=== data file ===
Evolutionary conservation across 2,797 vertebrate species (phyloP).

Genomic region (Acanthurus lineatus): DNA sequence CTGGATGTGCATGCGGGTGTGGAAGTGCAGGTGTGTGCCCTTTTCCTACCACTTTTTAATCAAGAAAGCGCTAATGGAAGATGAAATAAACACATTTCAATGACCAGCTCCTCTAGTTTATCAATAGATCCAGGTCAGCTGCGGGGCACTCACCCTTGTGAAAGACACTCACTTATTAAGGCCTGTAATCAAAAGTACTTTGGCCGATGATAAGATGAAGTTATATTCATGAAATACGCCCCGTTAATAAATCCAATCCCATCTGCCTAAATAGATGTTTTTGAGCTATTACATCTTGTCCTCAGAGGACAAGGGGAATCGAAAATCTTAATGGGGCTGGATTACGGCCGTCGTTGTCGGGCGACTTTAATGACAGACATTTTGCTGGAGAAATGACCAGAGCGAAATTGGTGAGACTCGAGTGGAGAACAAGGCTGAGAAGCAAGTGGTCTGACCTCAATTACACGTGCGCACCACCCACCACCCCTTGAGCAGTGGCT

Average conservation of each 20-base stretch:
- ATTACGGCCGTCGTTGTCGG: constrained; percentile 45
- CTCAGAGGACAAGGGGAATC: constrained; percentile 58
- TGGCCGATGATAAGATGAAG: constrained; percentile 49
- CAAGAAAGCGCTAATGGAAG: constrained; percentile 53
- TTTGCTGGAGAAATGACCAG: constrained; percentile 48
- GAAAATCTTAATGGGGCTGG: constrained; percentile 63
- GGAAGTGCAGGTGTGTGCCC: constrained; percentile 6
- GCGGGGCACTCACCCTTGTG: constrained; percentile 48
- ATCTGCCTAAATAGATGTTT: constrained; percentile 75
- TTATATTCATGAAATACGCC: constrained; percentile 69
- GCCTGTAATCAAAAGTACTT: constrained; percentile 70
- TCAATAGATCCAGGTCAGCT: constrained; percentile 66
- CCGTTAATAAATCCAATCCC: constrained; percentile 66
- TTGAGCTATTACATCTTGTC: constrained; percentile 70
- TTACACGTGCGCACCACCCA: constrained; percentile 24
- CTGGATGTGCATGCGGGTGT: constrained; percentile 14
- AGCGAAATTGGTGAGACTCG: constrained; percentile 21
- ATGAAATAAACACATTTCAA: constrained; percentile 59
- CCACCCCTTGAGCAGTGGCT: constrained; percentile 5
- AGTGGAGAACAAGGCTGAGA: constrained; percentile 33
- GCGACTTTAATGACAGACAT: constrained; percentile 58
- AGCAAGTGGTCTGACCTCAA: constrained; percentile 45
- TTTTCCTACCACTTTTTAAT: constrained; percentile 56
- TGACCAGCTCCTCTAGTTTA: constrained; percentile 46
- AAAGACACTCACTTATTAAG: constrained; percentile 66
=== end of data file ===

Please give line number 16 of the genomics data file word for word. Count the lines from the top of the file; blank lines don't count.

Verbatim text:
- CCGTTAATAAATCCAATCCC: constrained; percentile 66